So which is the true story?
“It’s a bit of a mystery,” said Richard Dreiser, public information officer for Yerkes Observatory. “No one really knows absolutely.”
His sentiments were echoed by Bruce Stephenson, current curator at the Adler Planetarium: “The truth as far as we can ascertain it today is not really known. These things happened long ago.”
Most historical accounts indicate that four observatories participated, but Mansfield’s story remains. Will the real version please stand up?
Another space rock sat pretty for NASA’s big dish photographer. The 70-meter (230-feet) Goldstone antenna zinged radio waves at 2013 ET on March 10 when the asteroid flew by Earth at 2.9 lunar distances or about 693,000 miles (1.1 million km).
By studying the returned echoes, astronomers pieced together 18 images of a rugged, irregular-shaped object about 130 feet (40 m) across. Radar measurements of an asteroid’s distance and speed nail down its orbit with great accuracy, enabling scientists to predict whether or not it might become a danger to the planet at a future date.
It’s also the only way outside of a sending a spacecraft to the object of seeing a small asteroid’s shape and surface features. Most optical telescopes cannot resolve asteroids as anything more than points of light.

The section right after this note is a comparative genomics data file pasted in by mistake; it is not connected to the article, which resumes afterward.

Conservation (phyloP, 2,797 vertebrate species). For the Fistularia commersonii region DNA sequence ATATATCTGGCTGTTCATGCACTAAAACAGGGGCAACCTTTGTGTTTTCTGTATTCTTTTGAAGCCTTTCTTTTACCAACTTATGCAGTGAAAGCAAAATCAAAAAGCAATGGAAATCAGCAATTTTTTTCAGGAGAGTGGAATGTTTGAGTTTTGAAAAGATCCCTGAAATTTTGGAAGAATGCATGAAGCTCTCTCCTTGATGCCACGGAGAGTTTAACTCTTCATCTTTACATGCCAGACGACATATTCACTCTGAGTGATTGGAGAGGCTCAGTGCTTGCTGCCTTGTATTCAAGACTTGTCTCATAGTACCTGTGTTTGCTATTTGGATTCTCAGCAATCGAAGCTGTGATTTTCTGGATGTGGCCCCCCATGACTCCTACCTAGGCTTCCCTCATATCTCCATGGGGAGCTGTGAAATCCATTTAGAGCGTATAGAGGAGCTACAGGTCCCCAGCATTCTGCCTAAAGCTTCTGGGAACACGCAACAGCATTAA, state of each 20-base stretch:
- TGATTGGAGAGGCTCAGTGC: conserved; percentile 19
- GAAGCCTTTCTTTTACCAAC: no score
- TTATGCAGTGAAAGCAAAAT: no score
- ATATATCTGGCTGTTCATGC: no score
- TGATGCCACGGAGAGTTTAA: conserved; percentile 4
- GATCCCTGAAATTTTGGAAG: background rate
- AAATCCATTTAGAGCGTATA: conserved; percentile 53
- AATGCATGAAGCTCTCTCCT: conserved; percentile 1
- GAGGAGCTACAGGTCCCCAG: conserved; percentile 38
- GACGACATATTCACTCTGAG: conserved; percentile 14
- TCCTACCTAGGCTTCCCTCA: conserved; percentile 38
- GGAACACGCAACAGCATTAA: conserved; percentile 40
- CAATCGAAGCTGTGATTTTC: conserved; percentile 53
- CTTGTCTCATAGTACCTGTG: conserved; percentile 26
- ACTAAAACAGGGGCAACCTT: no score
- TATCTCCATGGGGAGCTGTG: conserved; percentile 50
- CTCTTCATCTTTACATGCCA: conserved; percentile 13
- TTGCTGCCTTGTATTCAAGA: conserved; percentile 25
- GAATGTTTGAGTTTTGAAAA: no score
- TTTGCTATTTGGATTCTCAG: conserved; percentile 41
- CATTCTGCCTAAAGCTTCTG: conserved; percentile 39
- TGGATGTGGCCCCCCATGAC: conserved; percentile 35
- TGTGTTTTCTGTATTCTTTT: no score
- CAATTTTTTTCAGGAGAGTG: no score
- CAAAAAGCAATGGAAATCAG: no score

By convention, radar images appear “lit” from above. That’s the side closest to the antenna. As you examine a radar image from top to bottom, distance from the antenna increases and the asteroid fades. If the equator of the asteroid faces the antenna, it will appear brightly illuminated at the top of the image. If the antenna faces one of the poles, the pole will be on top and lit up. It takes a bit of getting used to.
The asteroid’s width in the images depends on the asteroid’s rotation rate and the antenna’s perspective. If the antenna stares directly down over the equator and the asteroid rotates rapidly, the images will be stretched from Doppler-shifting of the returned radar echo.
Radio waves are a form of light just like the familiar colors of the rainbow. If radio light is moving toward you, its waves bunch together more tightly and appear slightly bluer than if they were at rest. Astronomers call this a Doppler shift or blueshift. If they’re moving away, the light waves get stretched and become “redshifted”.
A slow-rotating asteroid will appear narrower to radar eyes, and if it doesn’t rotate at all, will show up as a “spike” of light. When the antenna happens to be point directly at a pole, the asteroid will appear to be rotating neither toward nor away from the observer and also look like a spike.
Most asteroids fall somewhere in between, and their radar portraits are close to their true shapes. Radar images show us surface textures, shape, size, rotation rate and surface features like craters. 2013 ET joins the ranks of numerous asteroids probed by radio waves from Earth as we try to grasp the complexity of our planetary neighborhood while hoping for we don’t stare down cosmic disaster anytime soon.